Which Stamp Duty for new residential property?

Which Stamp Duty for new residential property?

15:48 PM, 29th December 2015, About 6 years ago 31

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I have a scenario in which I would like to know if the normal or extra stamp duty (second home or buy to let) thresholds will apply. stamp

Currently I have a small number of rented out properties. One of which I have lived in for some periods of time (circa 3 years or more) before I have rented it out.

I am considering going away for a year and will likely rent out my existing residential property.

When I come back I may be looking to purchase a new property as my main residential residence. Will this be subject to the normal stamp duty fees or the ‘second home’ fees. I would appreciate some clarification.

Thank you

Raj



Comments

by Dwayne Creighton

11:02 AM, 2nd January 2016, About 6 years ago

Reply to the comment left by "stuart edwards" at "02/01/2016 - 10:42":

Thanks Stuart I've just read the consultation but I must have missed that. Thanks for the advice, we'll consider that before parting with potentially £5000 plus of our hard earned money to this government.

by English Desi

11:10 AM, 2nd January 2016, About 6 years ago

Reply to the comment left by "Adrian Bond" at "30/12/2015 - 16:14":

Hi Adrian,

This appears to be a grey area in the consultation paper and I would suggest e-mailing the consultation team to make your views known.

Under the situation you describe, you would be liable for the 3% extra SDLT.

I am in the same boat in that I rent out my flat on a BTL mortgage and live with my parents, I am looking to buy a place to live in - under the consultation rules I am not exempt from paying the 3% extra,

My situation would be different had I been living in my own house as I would be changing my 'main residence' and I would be exempt from the new rules.

by stuart edwards

11:11 AM, 2nd January 2016, About 6 years ago

Reply to the comment left by "Dwayne " at "02/01/2016 - 11:02":

Actually I may be wrong....I read the consultation article when it first came out and was sure that my interpretation was correct. I've just had a quick look again and it clearly states that someone who owns a buy to let but not a residential WILL be subject to sdt if they buy a residential property. That clearly seems unfair given that portfolio holders with a residential property will not be affected!

by Tony Evans

16:28 PM, 2nd January 2016, About 6 years ago

https://www.gov.uk/government/consultations/consultation-on-higher-rates-of-stamp-duty-land-tax-sdlt-on-purchases-of-additional-residential-properties/higher-rates-of-stamp-duty-land-tax-sdlt-on-purchases-of-additional-residential-properties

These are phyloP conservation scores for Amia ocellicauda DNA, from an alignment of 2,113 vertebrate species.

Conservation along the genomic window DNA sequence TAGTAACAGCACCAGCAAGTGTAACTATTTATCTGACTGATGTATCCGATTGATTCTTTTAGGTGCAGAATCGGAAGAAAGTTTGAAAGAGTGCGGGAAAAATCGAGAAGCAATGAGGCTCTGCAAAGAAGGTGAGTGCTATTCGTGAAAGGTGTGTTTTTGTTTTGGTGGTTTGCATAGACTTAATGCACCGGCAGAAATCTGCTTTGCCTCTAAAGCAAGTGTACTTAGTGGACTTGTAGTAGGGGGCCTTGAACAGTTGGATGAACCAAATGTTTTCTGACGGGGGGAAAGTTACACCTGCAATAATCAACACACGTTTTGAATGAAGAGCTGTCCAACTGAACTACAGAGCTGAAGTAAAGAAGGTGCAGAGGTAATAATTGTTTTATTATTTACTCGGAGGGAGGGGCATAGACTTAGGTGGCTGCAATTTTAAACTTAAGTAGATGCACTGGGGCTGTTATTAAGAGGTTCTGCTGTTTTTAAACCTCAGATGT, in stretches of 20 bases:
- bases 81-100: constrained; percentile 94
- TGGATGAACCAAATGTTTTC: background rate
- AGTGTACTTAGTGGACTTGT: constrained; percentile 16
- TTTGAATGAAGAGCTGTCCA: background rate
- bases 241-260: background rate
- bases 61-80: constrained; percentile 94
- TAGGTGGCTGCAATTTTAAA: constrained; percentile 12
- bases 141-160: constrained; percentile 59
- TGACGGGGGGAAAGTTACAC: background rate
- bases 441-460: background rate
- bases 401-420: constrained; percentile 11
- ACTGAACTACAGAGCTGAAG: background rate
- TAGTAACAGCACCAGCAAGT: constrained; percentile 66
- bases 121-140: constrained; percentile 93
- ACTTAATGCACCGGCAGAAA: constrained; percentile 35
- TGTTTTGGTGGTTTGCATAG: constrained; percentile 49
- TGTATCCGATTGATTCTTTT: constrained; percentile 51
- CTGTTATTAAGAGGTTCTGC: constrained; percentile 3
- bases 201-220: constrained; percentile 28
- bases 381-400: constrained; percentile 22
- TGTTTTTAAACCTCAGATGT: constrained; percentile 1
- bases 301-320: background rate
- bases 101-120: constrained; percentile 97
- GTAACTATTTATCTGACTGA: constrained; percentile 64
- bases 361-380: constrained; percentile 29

useful link which answers questions about S. It is only a consultation paper but mentions different scenarios

essentially if you're not selling a residential and have more than one property at the end of the transaction you will pay the higher level

by Darran Lebas

15:23 PM, 4th January 2016, About 6 years ago

Hi guys,

This has got me very nervous and I'm struggling to know whether this may affect me or not?

Currently I own a residential property and I also co-own a buy-to-let flat with my brother. I'm hoping to sell my residential property in the next few years and buy a larger family home. Can somebody please explain whether I'll be subject to the higher rate stamp duty because of my buy-to-let?

I've concluded from reading the document that I shouldn't be affected as I'm selling my current home and buying another.

So, from top to bottom on the flow chart, I own Two+ properties and the property being purchased is replacing my main residence = The transaction is not subject to the higher rates....

Is this correct?

Thanks

by Darran Lebas

20:52 PM, 5th January 2016, About 6 years ago

Can anybody put my mind to rest to my question above 😉

by Pam Thompson

21:42 PM, 5th January 2016, About 6 years ago

Reply to the comment left by "WAD " at "05/01/2016 - 20:52":

The main theme of the new stamp duty rules seems to be that if you already have BTL property, you can still have one main residence in addition either now or in the future. You cannot buy a second 'home' without the increased stamp duty after 1 April. The consultation document outlines a number of different scenarios which you may find helpful to read.

by Darran Lebas

13:25 PM, 6th January 2016, About 6 years ago

Thanks for confirming Pam, I was starting to panic a little!!

by Daniel 54

0:21 AM, 7th January 2016, About 6 years ago

Reply to the comment left by "Pam Thompson" at "05/01/2016 - 21:42":

If you own BTL and buy a second residential property on or after the 1st April 2016,the second property is subject to the additional SDLT even if it is purchased as a main residence

This will not affect WAD as he/she will own two residential properties prior to 1st April 2016,one of which is currently the main residence. The selling and replacement of that main residence after that date is not subject to the surcharge

So if you already own one property it is not correct to say that the purchase of a main residence in addition after 1st April 2016 will be exempt - the intention as set out in the consultation is that it won't be

by Simon Lever

12:24 PM, 11th January 2016, About 6 years ago

Reply to the comment left by "WAD " at "04/01/2016 - 15:23":

If the main residence hasn’t been sold before the new main home is acquired the 3% supplement must be paid on the purchase of the new property. However, where the former home is sold up to 18 months after the new acquisition, the SDLT supplement can be reclaimed. If it takes more than 18 months to sell the former home – no SDLT refund will be due.
If the old and new main residence are sold on the "same day" (can be as long as 14 days in length!) then no SDLT will be paid.


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